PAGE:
Here we run into another supposed truism orbiting around this subject — that the whiteness of biblical movies is simply a reflection of the whiteness of America. Depictions of Jesus often resemble the local population, such as the more eastern-looking “Chinese Jesus” in China or the dark-skinned “Black Christ” in many parts of Africa and the Caribbean. The prevailing logic then becomes the following: since (1) directors like Ridley Scott are making biblical films for a largely American audience, and (2) the United States is a majority-white nation (for now), biblical movies produced in America will naturally feature white stars so they can appeal to as wide of a domestic audience as possible. Hence Mel Brooks in History of the World Part I and Charlton Heston in The Ten Commandments. The “American Moses,” it would seem, is doomed to be white.
But this conclusion ignores the complex role Moses has played in American history and culture. As any student of American religious activism can attest, when it comes to public discourse in the United States, the title of “American Moses” is not owned by white people. Comparisons between military leaders and the savior of the Jewish people were popular during the American Revolution (George Washington) and the Civil War (Robert E. Lee), but Exodus was just as passionately invoked by abolitionists who fought to free American slaves in the early 1800s. Harriet Tubman, an escaped slave who risked her life to save dozens of others, was even dubbed “Moses” by her fellow activists. Fast-forward a century to the 1960s during the African American Civil Rights Movement, where protestors walked arm-in-arm as they sang Moses-themed variants of hymns such as “Go Tell It On The Mountain” (they replaced the line “Jesus Christ Is Born” with the phrase “Set my people free!“). Moses metaphors were also a constant among the sermons of Civil Rights pastors, and Martin Luther King Jr’s last public speech before he died — commonly called “I’ve Been to the Mountaintop” — closed with a powerful allusion to the prophet:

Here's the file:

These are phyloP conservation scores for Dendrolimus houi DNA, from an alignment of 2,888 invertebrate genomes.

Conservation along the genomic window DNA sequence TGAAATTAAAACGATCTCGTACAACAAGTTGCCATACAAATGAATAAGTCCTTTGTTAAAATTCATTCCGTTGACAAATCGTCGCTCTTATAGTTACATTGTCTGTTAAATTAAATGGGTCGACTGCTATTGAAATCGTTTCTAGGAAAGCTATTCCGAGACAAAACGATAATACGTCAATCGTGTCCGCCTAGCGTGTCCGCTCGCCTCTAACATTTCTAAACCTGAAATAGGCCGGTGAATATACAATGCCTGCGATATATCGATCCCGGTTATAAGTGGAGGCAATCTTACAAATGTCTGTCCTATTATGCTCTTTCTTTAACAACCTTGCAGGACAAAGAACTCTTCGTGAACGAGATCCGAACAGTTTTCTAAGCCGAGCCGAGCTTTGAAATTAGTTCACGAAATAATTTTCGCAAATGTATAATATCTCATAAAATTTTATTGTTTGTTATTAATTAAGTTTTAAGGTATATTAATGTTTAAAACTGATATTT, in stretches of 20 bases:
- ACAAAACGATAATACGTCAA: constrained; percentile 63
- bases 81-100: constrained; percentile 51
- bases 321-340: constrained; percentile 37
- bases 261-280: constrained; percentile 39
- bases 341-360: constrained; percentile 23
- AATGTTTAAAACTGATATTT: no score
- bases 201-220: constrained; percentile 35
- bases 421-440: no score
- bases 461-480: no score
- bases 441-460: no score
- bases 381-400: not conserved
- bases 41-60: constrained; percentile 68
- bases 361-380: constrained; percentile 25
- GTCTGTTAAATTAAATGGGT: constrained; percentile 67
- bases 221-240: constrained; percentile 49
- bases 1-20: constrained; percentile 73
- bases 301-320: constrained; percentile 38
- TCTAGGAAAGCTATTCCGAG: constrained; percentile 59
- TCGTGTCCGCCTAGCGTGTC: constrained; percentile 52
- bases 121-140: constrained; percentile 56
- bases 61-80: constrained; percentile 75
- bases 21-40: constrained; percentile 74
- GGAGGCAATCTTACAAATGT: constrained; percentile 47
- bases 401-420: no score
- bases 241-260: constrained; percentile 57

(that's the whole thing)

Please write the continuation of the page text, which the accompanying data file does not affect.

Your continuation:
“I’ve seen the Promised Land,” King said. “I may not get there with you. But I want you to know tonight, that we, as a people, will get to the Promised Land.”
The Exodus narrative extends to other champions of racial equality in America as well, such as Cesar Chavez, head of the United Farm Workers of America, who was called a “Moses figure” by the likes of President Bill Clinton. In short, while numerous groups have made claim to Moses in American history, the “race” of the “American Moses” is far from settled, and the Exodus narrative remains deeply important to many people of color.
Obviously no one racial group gets a monopoly on Moses, and Ridley Scott, as an artist, isn’t “obligated” to cast non-white actors. But Scott is a groundbreaking filmmaker who has busted stereotypes before, such as casting Sigourney Weaver and other strong female actors to headline iconic science fiction films — a traditionally male-dominated genre. As such, it is surprising and disappointing that, when given the profound opportunity to do justice to Moses’ prominent position as the spiritual leader of America’s oppressed — and make money doing it — Scott has opted to settle for the norm and take the easy way out. Moses, I imagine, would not be pleased.